Janus-Henderson Sees U.S. Fund Growth Outstrip Other Marketsby and
America to be ‘largest market for absolute growth’: Formica
Money manager Kumar Palghat warns about U.S. election risks
Henderson Group Plc and Janus Capital Group Inc. expect the largest growth in their combined funds management business will come from the U.S. after the two firms join together to create an asset manager overseeing more than $300 billion.
While the merged group will give customers access to a wider range of products in more countries, the bulk of the money manager’s growth will be in America, Henderson’s Chief Executive Officer Andrew Formica said at a briefing in Sydney on Thursday. The company will focus on providing more products in alternative asset classes that have less correlation to stock markets, according to Dick Weil, chief executive officer of Janus.
“The U.S. will continue to be the largest market for absolute growth,” Formica said.
London-based Henderson and Denver-based Janus are seeking to increase their share of a global funds management industry that PricewaterhouseCoopers LLP estimates will grow to more than $100 trillion by the end of this decade from about $64 trillion at present. Formica and Weil have sought to diversify their businesses through acquisitions, new fund offerings and overseas expansions to complement more traditional fixed-income and equity funds.
Janus’s union with Henderson is the biggest merger in the asset management industry this year, and may presage further deals as managers battle headwinds ranging from record-low interest rates to regulatory changes. Active managers specializing in stock and bond picking have also been losing market share to lower-fee passive investment firms as investors seek to cut costs.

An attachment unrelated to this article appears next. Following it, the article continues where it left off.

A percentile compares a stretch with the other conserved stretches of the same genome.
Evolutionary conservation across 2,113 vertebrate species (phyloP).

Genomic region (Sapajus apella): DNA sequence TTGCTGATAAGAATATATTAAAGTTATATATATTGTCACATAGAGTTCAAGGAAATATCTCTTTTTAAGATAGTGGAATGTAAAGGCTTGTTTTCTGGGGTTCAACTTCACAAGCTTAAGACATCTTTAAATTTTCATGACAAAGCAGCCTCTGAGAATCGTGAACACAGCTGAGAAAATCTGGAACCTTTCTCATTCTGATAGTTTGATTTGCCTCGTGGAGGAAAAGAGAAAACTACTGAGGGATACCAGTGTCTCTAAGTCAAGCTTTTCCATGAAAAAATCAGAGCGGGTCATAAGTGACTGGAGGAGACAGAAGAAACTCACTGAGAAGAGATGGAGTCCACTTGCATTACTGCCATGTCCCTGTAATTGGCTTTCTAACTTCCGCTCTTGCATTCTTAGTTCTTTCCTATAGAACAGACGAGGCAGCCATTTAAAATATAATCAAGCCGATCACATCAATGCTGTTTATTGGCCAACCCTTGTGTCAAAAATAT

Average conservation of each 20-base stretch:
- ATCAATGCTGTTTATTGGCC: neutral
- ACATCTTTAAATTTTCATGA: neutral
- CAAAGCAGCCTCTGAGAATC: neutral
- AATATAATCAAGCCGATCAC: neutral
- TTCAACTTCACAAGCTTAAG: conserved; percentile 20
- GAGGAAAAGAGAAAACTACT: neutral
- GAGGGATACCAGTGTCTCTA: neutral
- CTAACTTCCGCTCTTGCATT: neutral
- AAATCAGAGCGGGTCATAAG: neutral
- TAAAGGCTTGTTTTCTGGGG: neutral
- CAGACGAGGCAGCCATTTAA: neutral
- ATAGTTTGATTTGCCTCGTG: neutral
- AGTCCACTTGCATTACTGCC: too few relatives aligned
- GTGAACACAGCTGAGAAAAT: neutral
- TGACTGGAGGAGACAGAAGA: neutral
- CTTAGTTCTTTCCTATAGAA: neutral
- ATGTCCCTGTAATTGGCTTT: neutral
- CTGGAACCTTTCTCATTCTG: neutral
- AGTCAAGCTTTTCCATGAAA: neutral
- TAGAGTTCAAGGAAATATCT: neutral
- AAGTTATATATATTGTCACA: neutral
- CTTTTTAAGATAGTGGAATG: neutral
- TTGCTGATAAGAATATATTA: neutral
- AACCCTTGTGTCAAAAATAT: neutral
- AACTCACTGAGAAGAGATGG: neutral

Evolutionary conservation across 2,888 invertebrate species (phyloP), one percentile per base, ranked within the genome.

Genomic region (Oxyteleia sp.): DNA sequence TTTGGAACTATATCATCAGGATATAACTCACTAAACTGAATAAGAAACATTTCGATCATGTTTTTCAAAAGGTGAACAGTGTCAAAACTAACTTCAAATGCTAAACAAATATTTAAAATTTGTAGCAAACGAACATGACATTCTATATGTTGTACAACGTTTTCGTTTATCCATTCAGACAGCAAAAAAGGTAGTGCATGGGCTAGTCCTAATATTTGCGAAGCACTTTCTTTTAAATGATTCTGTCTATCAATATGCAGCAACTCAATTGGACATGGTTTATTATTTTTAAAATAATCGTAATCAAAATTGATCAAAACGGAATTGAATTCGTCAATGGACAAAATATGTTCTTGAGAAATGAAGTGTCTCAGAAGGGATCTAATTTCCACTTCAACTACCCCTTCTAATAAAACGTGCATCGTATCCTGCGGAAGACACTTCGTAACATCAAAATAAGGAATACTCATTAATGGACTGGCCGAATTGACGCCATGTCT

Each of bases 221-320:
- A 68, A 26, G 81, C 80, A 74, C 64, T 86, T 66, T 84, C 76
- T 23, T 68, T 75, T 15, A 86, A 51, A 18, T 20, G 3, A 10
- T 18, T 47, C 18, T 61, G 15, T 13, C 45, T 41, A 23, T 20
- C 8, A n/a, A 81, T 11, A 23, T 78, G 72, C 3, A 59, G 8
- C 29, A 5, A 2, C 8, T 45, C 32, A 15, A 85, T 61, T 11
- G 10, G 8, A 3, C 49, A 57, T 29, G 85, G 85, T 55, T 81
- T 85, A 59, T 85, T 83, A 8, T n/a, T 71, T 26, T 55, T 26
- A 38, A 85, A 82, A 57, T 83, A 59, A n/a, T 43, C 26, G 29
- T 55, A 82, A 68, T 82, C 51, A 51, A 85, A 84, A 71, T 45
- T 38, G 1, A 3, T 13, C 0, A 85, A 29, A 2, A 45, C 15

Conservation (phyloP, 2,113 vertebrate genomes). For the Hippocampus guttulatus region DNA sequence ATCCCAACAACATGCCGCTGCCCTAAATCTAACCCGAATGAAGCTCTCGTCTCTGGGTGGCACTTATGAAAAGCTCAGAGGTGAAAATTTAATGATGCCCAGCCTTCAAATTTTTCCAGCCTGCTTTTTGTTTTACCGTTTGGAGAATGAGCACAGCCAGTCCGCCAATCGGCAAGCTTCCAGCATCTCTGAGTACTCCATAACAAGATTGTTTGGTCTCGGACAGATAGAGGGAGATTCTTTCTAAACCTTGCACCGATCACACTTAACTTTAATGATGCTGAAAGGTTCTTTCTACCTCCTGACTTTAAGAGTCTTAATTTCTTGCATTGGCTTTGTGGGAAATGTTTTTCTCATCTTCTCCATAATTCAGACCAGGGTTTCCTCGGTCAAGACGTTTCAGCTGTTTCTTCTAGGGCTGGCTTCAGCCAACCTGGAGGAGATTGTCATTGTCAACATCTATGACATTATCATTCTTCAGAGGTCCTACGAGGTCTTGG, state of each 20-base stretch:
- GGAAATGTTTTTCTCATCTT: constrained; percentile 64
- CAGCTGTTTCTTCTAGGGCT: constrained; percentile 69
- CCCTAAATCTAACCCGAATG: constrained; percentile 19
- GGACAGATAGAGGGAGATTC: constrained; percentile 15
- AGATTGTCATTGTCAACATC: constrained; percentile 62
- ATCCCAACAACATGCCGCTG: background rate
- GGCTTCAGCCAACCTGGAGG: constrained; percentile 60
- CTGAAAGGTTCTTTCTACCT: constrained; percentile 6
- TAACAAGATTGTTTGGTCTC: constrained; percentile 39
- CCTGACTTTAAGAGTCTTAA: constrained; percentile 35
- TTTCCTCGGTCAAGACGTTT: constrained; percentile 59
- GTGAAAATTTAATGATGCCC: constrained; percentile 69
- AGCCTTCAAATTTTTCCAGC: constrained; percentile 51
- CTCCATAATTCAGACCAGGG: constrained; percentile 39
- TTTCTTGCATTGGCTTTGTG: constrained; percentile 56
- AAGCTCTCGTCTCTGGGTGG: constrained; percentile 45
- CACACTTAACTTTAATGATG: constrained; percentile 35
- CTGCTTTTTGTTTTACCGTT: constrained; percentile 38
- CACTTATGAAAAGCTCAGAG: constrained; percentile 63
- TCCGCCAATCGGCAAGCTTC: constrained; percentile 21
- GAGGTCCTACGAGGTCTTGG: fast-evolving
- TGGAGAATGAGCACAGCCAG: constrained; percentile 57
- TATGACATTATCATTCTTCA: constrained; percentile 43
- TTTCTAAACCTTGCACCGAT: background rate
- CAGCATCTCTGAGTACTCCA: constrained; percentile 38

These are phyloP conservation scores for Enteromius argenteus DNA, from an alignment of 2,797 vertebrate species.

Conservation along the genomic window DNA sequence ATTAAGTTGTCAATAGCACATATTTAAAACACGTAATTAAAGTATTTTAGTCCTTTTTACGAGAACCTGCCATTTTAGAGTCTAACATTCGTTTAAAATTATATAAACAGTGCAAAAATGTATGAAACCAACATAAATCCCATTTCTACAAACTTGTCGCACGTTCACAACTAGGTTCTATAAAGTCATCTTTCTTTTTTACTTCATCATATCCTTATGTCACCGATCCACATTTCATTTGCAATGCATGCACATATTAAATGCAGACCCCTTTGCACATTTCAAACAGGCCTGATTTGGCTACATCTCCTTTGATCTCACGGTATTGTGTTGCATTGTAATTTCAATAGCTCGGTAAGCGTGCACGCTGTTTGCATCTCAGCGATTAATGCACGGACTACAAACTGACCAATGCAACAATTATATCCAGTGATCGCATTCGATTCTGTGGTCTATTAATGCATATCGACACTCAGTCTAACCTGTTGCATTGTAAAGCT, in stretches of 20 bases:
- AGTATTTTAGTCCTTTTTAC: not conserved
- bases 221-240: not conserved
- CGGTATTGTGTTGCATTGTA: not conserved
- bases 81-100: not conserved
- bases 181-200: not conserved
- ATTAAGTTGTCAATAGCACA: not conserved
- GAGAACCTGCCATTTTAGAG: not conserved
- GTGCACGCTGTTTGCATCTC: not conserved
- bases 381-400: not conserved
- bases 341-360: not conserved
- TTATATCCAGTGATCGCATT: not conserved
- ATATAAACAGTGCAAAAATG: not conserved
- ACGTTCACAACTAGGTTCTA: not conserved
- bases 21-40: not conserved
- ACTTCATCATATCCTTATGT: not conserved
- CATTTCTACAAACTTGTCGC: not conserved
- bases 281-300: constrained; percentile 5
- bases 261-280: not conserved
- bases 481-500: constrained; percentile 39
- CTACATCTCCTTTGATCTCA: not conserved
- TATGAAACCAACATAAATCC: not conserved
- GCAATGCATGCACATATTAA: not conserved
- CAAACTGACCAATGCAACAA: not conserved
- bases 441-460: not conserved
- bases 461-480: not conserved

Henderson, which has the majority of its assets in Europe, managed about 95 billion pounds ($116 billion) as of June 30. Janus, which counts North America as its biggest market, managed almost $195 billion. The new group will be known as Janus Henderson Global Investors.
“We’re absolutely convinced that with a better product lineup, better distribution, better financial strength, that we can deliver enhanced growth and better results for our clients,” Weil said at the briefing. Cost savings were not the key reason for tie-up, he said.
Speaking at the same event, the man who will be the combined group’s global head of fixed income, said that investors should be wary of risks surrounding the U.S. presidential election. Kumar Palghat, whose Sydney-based firm Kapstream Capital was acquired by Janus last year, said that while a victory by Donald Trump is not his base scenario, he is considering buying options on Treasuries, credit or the Japanese yen to guard against potential market moves that could result from a win by the Republican Party nominee on Nov. 8.
“I think you want some kind of insurance policy based on your views of what markets will do,” Palghat said.